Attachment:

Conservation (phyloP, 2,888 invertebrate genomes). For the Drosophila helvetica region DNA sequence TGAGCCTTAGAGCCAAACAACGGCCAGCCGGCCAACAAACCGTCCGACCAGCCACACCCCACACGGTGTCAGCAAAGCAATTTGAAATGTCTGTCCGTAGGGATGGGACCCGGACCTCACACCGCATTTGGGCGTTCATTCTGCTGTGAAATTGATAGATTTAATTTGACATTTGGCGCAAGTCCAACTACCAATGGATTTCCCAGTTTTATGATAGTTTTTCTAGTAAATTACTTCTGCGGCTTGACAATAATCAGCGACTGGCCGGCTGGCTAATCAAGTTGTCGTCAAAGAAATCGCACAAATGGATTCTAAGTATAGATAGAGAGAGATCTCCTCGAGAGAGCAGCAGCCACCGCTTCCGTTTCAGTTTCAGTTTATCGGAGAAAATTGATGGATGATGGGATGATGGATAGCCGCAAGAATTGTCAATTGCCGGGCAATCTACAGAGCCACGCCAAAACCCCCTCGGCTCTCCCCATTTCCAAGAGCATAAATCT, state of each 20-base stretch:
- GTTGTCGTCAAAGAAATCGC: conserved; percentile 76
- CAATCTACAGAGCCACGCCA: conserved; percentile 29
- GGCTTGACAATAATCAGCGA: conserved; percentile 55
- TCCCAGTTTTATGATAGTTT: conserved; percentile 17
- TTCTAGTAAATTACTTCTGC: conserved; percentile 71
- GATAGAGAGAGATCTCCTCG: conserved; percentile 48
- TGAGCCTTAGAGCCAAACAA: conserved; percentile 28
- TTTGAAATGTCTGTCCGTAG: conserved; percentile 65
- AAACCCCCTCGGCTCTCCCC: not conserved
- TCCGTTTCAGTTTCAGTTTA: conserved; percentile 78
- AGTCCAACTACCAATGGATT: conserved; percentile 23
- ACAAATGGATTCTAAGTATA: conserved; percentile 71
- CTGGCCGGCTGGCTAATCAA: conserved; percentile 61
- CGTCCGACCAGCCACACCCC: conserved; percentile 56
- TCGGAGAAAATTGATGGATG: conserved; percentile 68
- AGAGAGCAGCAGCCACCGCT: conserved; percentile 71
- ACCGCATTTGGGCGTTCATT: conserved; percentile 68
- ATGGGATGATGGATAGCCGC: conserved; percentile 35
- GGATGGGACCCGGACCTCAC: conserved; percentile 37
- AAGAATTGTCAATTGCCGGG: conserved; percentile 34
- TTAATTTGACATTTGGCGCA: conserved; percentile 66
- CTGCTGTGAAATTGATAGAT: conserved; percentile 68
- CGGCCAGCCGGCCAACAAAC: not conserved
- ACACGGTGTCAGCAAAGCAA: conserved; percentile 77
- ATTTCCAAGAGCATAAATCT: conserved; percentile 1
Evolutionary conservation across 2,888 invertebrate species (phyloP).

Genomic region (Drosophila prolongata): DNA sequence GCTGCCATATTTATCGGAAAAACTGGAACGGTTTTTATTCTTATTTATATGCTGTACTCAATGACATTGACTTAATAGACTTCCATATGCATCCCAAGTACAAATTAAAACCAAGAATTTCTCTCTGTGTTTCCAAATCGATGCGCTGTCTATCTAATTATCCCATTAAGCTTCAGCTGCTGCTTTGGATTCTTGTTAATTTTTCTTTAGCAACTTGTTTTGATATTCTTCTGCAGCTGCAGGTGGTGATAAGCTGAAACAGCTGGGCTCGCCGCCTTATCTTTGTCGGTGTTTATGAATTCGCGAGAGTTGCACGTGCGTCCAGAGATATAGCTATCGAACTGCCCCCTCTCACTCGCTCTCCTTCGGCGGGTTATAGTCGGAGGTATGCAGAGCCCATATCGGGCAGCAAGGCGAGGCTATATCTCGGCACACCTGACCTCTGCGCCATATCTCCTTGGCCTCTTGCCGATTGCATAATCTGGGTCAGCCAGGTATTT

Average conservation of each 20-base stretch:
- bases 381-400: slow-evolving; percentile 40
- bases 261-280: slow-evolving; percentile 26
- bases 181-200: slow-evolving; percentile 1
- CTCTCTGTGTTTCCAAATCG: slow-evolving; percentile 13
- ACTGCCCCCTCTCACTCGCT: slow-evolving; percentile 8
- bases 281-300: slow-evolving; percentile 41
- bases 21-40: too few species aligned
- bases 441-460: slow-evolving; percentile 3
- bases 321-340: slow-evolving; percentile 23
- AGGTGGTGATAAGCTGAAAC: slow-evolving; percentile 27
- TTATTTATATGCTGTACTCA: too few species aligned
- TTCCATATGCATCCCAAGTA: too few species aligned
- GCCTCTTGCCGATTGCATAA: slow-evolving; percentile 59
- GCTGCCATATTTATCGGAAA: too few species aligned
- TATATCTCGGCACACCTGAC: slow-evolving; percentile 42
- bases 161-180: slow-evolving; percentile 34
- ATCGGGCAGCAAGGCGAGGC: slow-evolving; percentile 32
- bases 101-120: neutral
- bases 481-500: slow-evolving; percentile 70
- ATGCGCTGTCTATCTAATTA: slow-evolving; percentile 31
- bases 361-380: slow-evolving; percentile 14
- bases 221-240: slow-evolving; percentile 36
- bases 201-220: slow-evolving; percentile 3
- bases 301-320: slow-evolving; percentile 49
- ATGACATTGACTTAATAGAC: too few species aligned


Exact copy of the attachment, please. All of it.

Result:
Conservation (phyloP, 2,888 invertebrate genomes). For the Drosophila helvetica region DNA sequence TGAGCCTTAGAGCCAAACAACGGCCAGCCGGCCAACAAACCGTCCGACCAGCCACACCCCACACGGTGTCAGCAAAGCAATTTGAAATGTCTGTCCGTAGGGATGGGACCCGGACCTCACACCGCATTTGGGCGTTCATTCTGCTGTGAAATTGATAGATTTAATTTGACATTTGGCGCAAGTCCAACTACCAATGGATTTCCCAGTTTTATGATAGTTTTTCTAGTAAATTACTTCTGCGGCTTGACAATAATCAGCGACTGGCCGGCTGGCTAATCAAGTTGTCGTCAAAGAAATCGCACAAATGGATTCTAAGTATAGATAGAGAGAGATCTCCTCGAGAGAGCAGCAGCCACCGCTTCCGTTTCAGTTTCAGTTTATCGGAGAAAATTGATGGATGATGGGATGATGGATAGCCGCAAGAATTGTCAATTGCCGGGCAATCTACAGAGCCACGCCAAAACCCCCTCGGCTCTCCCCATTTCCAAGAGCATAAATCT, state of each 20-base stretch:
- GTTGTCGTCAAAGAAATCGC: conserved; percentile 76
- CAATCTACAGAGCCACGCCA: conserved; percentile 29
- GGCTTGACAATAATCAGCGA: conserved; percentile 55
- TCCCAGTTTTATGATAGTTT: conserved; percentile 17
- TTCTAGTAAATTACTTCTGC: conserved; percentile 71
- GATAGAGAGAGATCTCCTCG: conserved; percentile 48
- TGAGCCTTAGAGCCAAACAA: conserved; percentile 28
- TTTGAAATGTCTGTCCGTAG: conserved; percentile 65
- AAACCCCCTCGGCTCTCCCC: not conserved
- TCCGTTTCAGTTTCAGTTTA: conserved; percentile 78
- AGTCCAACTACCAATGGATT: conserved; percentile 23
- ACAAATGGATTCTAAGTATA: conserved; percentile 71
- CTGGCCGGCTGGCTAATCAA: conserved; percentile 61
- CGTCCGACCAGCCACACCCC: conserved; percentile 56
- TCGGAGAAAATTGATGGATG: conserved; percentile 68
- AGAGAGCAGCAGCCACCGCT: conserved; percentile 71
- ACCGCATTTGGGCGTTCATT: conserved; percentile 68
- ATGGGATGATGGATAGCCGC: conserved; percentile 35
- GGATGGGACCCGGACCTCAC: conserved; percentile 37
- AAGAATTGTCAATTGCCGGG: conserved; percentile 34
- TTAATTTGACATTTGGCGCA: conserved; percentile 66
- CTGCTGTGAAATTGATAGAT: conserved; percentile 68
- CGGCCAGCCGGCCAACAAAC: not conserved
- ACACGGTGTCAGCAAAGCAA: conserved; percentile 77
- ATTTCCAAGAGCATAAATCT: conserved; percentile 1
Evolutionary conservation across 2,888 invertebrate species (phyloP).

Genomic region (Drosophila prolongata): DNA sequence GCTGCCATATTTATCGGAAAAACTGGAACGGTTTTTATTCTTATTTATATGCTGTACTCAATGACATTGACTTAATAGACTTCCATATGCATCCCAAGTACAAATTAAAACCAAGAATTTCTCTCTGTGTTTCCAAATCGATGCGCTGTCTATCTAATTATCCCATTAAGCTTCAGCTGCTGCTTTGGATTCTTGTTAATTTTTCTTTAGCAACTTGTTTTGATATTCTTCTGCAGCTGCAGGTGGTGATAAGCTGAAACAGCTGGGCTCGCCGCCTTATCTTTGTCGGTGTTTATGAATTCGCGAGAGTTGCACGTGCGTCCAGAGATATAGCTATCGAACTGCCCCCTCTCACTCGCTCTCCTTCGGCGGGTTATAGTCGGAGGTATGCAGAGCCCATATCGGGCAGCAAGGCGAGGCTATATCTCGGCACACCTGACCTCTGCGCCATATCTCCTTGGCCTCTTGCCGATTGCATAATCTGGGTCAGCCAGGTATTT

Average conservation of each 20-base stretch:
- bases 381-400: slow-evolving; percentile 40
- bases 261-280: slow-evolving; percentile 26
- bases 181-200: slow-evolving; percentile 1
- CTCTCTGTGTTTCCAAATCG: slow-evolving; percentile 13
- ACTGCCCCCTCTCACTCGCT: slow-evolving; percentile 8
- bases 281-300: slow-evolving; percentile 41
- bases 21-40: too few species aligned
- bases 441-460: slow-evolving; percentile 3
- bases 321-340: slow-evolving; percentile 23
- AGGTGGTGATAAGCTGAAAC: slow-evolving; percentile 27
- TTATTTATATGCTGTACTCA: too few species aligned
- TTCCATATGCATCCCAAGTA: too few species aligned
- GCCTCTTGCCGATTGCATAA: slow-evolving; percentile 59
- GCTGCCATATTTATCGGAAA: too few species aligned
- TATATCTCGGCACACCTGAC: slow-evolving; percentile 42
- bases 161-180: slow-evolving; percentile 34
- ATCGGGCAGCAAGGCGAGGC: slow-evolving; percentile 32
- bases 101-120: neutral
- bases 481-500: slow-evolving; percentile 70
- ATGCGCTGTCTATCTAATTA: slow-evolving; percentile 31
- bases 361-380: slow-evolving; percentile 14
- bases 221-240: slow-evolving; percentile 36
- bases 201-220: slow-evolving; percentile 3
- bases 301-320: slow-evolving; percentile 49
- ATGACATTGACTTAATAGAC: too few species aligned